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Title: Cardiothoracic Ratio (CTR) measured on Post-mortem computed tomography (PMCT) - pre and post-ventilation
Authors: James, Pippa
Morgan, Bruno
Rutty, Guy N.
Brough, Alison
First Published: 15-Jan-2016
Publisher: Elsevier
Citation: Journal of Forensic Radiology and Imaging, 2016, 4, pp. 76-80
Abstract: The cardiothoracic ratio (CTR) is commonly used as an indicator of cardiomegaly in clinical radiology. CTR is generally calculated using measurements from chest radiographs. More recently, a number of studies have used computed tomography (CT). This has not been attempted using with post-mortem ventilation, which would more closely mimic the inspiratory breath hold phase chest radiograph used for clinical CTR. The aim of this study was to determine whether CTR can be measured on post-mortem CT (PMCT), whether it correlates with heart weight at autopsy and suggests cardiomegaly, and what effect ventilated PMCT (VPMCT) has on CTR measurements. CTR (%) was measured on PMCT scans pre and post ventilation using a method designed to mimic the deep inspiration and breath hold clinical thoracic CT, and compared with heart weights measured at autopsy with cardiomegaly defined from normal heart weight tables scaled for body size and sex. Forty-two cases with both PMCT and VPMCT were consented for research. Results showed excellent measurement repeatability. VPMCT reduced heart diameter and CTR. The best CTR threshold to correlate cardiomegaly was 50% for PMCT (sensitivity & specificity (S&S)=89 & 71%) and 44% for VPMCT (S&S=79 & 71%). The heart diameter thresholds were 130 mm for PMCT (S&S=89 & 93%) and 114 mm for VPMCT (S&S=93% & 86%). Both CTR and heart diameter, using both PMCT and VPMCT, correlated well with heart weight at autopsy. However, using VPMCT and CTR did not give any advantage to measuring heart size on standard PMCT in this study.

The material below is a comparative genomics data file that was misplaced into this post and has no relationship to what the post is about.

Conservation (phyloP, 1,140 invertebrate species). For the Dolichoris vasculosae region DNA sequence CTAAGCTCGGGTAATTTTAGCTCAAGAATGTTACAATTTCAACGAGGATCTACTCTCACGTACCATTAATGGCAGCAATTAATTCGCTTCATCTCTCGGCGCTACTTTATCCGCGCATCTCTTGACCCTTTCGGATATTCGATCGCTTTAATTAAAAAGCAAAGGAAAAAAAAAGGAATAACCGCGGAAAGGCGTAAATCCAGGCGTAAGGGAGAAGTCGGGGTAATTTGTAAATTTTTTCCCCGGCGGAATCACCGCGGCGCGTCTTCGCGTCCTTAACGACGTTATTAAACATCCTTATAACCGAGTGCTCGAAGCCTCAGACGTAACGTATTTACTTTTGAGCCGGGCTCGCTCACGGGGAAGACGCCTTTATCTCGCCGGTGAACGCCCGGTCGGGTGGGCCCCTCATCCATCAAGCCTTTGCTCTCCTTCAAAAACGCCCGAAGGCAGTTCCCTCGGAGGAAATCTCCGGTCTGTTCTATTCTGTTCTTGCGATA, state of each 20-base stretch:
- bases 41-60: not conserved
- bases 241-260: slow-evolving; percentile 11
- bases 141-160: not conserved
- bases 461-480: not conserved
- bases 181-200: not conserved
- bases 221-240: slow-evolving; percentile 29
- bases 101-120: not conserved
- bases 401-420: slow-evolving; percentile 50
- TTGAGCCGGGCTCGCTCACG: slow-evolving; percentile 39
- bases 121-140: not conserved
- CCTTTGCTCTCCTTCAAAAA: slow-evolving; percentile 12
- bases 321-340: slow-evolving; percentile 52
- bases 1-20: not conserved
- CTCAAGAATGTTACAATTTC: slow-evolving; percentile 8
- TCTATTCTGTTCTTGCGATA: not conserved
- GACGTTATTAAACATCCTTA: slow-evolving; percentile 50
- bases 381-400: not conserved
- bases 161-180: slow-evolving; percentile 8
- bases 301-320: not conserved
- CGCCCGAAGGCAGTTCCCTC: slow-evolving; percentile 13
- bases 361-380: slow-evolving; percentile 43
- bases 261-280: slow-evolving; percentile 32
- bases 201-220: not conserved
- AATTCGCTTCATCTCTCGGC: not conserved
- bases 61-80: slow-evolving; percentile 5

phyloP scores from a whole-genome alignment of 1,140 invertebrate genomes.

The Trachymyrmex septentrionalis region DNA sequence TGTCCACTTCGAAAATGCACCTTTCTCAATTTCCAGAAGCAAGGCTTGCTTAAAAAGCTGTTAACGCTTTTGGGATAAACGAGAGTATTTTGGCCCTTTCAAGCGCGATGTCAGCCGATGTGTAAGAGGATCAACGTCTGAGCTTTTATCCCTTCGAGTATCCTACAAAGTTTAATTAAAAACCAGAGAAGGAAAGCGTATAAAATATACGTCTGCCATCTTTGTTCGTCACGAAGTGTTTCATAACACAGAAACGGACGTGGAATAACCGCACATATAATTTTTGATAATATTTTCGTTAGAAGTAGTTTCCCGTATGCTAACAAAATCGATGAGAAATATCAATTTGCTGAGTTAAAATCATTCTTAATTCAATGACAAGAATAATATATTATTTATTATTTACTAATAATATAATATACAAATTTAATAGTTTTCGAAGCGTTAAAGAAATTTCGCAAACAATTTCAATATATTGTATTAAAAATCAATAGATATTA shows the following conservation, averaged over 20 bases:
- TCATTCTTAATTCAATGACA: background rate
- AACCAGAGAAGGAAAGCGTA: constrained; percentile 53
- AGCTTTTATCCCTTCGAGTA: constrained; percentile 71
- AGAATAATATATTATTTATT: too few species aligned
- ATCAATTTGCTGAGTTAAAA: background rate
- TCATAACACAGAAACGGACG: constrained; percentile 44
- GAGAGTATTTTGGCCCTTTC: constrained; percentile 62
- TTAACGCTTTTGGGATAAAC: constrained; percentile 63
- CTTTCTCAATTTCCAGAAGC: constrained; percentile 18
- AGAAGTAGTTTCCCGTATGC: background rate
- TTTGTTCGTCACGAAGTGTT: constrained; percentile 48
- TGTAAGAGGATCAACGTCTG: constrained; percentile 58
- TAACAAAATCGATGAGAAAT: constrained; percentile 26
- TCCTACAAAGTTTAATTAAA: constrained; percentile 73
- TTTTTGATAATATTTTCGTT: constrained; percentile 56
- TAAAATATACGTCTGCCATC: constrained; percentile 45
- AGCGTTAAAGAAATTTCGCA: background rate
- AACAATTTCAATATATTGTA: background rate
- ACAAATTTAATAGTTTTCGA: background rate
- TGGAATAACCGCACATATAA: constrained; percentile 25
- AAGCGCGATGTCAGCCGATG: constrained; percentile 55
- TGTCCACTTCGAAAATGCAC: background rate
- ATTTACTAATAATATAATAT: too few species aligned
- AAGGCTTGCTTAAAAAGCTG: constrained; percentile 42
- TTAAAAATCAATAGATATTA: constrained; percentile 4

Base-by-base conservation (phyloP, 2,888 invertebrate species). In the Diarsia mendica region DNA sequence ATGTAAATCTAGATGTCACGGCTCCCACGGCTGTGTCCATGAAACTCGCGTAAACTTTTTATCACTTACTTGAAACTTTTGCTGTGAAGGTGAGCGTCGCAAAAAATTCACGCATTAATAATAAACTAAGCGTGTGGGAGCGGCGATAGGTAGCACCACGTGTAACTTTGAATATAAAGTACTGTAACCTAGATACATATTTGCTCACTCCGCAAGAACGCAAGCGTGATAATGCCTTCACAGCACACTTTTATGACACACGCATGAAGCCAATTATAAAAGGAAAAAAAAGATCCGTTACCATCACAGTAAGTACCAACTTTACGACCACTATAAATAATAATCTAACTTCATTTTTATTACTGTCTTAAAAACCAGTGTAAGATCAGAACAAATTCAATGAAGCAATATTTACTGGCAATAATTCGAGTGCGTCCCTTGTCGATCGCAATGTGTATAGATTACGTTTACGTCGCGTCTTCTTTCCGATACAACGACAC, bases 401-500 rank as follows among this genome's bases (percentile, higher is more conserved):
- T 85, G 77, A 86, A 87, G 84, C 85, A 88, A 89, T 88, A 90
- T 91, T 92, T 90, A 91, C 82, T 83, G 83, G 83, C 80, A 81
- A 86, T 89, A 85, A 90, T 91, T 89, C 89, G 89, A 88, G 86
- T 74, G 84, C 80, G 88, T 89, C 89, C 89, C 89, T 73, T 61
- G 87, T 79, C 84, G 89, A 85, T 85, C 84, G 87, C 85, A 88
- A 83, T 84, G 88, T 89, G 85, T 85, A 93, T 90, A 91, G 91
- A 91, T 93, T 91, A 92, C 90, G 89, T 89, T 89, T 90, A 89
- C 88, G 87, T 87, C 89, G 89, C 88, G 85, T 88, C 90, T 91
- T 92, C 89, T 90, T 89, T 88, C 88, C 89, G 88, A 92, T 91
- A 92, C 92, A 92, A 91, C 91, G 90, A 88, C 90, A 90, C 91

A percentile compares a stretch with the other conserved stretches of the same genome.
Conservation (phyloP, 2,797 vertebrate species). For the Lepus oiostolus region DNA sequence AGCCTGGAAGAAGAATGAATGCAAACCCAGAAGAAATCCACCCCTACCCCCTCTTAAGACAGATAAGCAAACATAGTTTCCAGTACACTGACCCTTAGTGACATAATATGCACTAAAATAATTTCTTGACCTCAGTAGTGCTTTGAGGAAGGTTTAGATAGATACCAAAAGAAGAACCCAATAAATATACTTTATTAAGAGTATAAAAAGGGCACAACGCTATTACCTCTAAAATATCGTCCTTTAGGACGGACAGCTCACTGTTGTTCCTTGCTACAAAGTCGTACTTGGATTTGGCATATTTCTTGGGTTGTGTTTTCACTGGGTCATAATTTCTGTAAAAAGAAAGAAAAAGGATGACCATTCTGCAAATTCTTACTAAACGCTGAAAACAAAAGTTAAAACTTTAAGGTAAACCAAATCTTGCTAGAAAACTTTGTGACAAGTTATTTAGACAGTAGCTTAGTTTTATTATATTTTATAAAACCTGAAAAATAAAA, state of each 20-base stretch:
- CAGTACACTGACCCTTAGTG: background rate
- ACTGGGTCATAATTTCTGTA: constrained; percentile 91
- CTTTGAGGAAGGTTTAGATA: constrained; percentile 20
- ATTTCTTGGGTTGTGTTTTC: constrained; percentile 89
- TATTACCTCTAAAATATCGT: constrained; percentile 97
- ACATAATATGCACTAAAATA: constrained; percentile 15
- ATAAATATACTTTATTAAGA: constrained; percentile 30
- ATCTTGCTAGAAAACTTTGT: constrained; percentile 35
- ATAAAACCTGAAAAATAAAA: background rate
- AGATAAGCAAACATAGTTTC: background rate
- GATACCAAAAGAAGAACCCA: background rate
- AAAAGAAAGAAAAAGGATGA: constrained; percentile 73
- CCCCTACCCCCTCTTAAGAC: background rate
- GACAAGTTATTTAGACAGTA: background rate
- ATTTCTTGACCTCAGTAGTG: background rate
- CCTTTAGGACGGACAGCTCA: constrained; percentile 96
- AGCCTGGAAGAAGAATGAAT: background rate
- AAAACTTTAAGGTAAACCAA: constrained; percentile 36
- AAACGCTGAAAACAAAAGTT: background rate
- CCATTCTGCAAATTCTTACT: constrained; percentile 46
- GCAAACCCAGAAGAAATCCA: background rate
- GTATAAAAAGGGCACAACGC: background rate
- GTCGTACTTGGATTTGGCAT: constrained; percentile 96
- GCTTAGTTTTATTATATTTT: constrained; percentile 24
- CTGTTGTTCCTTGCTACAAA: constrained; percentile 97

DOI Link: 10.1016/j.jofri.2016.01.004
ISSN: 2212-4780
Version: Post-print
Status: Peer-reviewed
Type: Journal Article
Rights: Copyright © 2016 Published by Elsevier Ltd. This manuscript version is made available after the end of the embargo period under the CC-BY-NC-ND 4.0 license 
Description: The file associated with this record is under a 12-month embargo from publication in accordance with the publisher's self-archiving policy. The full text may be available through the publisher links provided above.
Appears in Collections:Published Articles, Dept. of Cancer Studies and Molecular Medicine

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